In my junior year I met Kam Fawcett, a student in the psychology class in which I was a teaching assistant. We began dating and eventually I felt close enough to tell him about my condition and even take off my wig in front of him. He totally supported me. After graduation we moved to Hawaii together, but even his love wasn't strong enough to overcome my lack of self-confidence. I was drinking and taking drugs every day. We moved to San Francisco where I worked at a string of jobs in the music business and advertising. I was known as a very offbeat, wild sort of person who would try anything. If I couldn't be pretty, then I could be unique.

Kam and I had begun to grow apart and ended our relationship in 1977. My drinking reached nightmare proportions at this time. Often I'd black out. One day I was sitting in a cafe in Sausalito and the waiter asked me if I really was going to have a glass of wine at 10 in the morning. He knew. He told me he was an alcoholic, too. After that I realized I couldn't continue the charade. I no longer had the strength. I contacted a local therapist, David Jacobsen, who specialized in drug and alcohol problems. I told him about the hair loss and for the first time I realized that in order to avoid dealing with my condition, I had created an even bigger problem—alcoholism. That night he took me to a meeting of other young people with drug and alcohol problems and I've never had another drink since.

Dr. Jacobsen also advised me to find other people with alopecia areata. I realized he was right: I desperately needed to talk to a fellow sufferer. The next morning I had A.M. San Francisco on the television and impulsively I picked up the phone and called the station. I was so impassioned that I got through to the producer. I told her that I knew there must be others out there like myself. I told her I wanted to come on the show.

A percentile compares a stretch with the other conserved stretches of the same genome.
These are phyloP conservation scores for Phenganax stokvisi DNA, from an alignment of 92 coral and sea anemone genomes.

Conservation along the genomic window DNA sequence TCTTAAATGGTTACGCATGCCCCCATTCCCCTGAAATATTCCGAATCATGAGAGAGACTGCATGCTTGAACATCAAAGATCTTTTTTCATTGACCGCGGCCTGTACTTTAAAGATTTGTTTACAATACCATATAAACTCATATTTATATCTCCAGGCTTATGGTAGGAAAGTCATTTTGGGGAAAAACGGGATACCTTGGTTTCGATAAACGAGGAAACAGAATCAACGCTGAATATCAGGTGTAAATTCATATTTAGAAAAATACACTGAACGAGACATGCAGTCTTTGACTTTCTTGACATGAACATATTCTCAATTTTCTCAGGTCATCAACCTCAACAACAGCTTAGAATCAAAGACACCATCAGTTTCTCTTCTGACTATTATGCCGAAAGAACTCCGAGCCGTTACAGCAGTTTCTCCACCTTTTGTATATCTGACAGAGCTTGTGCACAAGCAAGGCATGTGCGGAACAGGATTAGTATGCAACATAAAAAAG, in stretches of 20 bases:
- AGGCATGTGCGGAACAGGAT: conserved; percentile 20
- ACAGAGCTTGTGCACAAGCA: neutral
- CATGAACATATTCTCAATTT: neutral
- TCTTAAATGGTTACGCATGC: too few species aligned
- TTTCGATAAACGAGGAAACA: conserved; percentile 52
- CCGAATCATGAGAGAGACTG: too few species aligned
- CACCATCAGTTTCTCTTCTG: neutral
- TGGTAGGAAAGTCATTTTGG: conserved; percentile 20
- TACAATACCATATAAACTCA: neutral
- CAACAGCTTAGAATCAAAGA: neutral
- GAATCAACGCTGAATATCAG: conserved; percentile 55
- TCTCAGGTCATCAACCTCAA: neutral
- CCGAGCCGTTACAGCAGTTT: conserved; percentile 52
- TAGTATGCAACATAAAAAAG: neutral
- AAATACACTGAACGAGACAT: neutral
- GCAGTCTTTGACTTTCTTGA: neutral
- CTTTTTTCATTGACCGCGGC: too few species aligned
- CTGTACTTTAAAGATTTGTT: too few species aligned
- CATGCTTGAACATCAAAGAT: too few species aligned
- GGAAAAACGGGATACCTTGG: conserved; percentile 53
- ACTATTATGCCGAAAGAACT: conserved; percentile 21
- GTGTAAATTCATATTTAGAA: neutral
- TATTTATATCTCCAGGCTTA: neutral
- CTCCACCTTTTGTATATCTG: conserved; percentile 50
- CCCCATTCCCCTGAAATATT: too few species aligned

The next day I told my story live in front of 250,000 viewers. Appearing with me was a dermatologist from the University of California Medical Center in San Francisco who knew a great deal about alopecia. My story just poured out of me, all the fear and anger and pain I had never been able to express. The hostess asked anyone with the condition who was listening to call, and within minutes the station received close to 50 calls. I couldn't believe it. I had lived alone with this for 10 years. When the show ended, the producer threw her arms around me and the entire crew applauded. Six months later the folks at A.M. San Francisco created an on-camera job for me. I became the "Good Ideas Lady." I give consumer tips to Bay Area shoppers. I never dreamed I could be on TV.

After that first appearance Dr. Vera Price, a clinical professor of dermatology, wrote me and suggested that I speak with some of her patients who had alopecia. Over the weeks the size of the group mushroomed, and Dr. Price and I got together with an attorney and formed the National Alopecia Areata Foundation. I did research and learned that some two million Americans have or have had alopecia areata, the vast majority of them in a mild form that results in temporary bald spots. I started writing a newsletter out of my home devoted mostly to practical issues like where to buy wigs, how to have them cut, how to apply makeup. I passed it out to 5,000 dermatologists at a convention in San Francisco, and they passed the newsletter on to their patients. Today we have 5,000 subscribers, and through membership fees and donations, we're offering research grants in the hope of finding a cure.

Now I fly all over the country speaking to support groups and appearing on talk shows. Retelling my story is part of my therapy. I've learned a lot along the way—for example, that people's love for you isn't based on your hair. My first instinct was always to hide my condition but that doesn't work. It's a risk to tell others, but it gets easier once you take it. Sometimes now I even go jogging without my wig. People cheer and give me the thumbs-up sign. They must think I have cancer and that I'm dying. It's funny. I feel like I've just begun to live.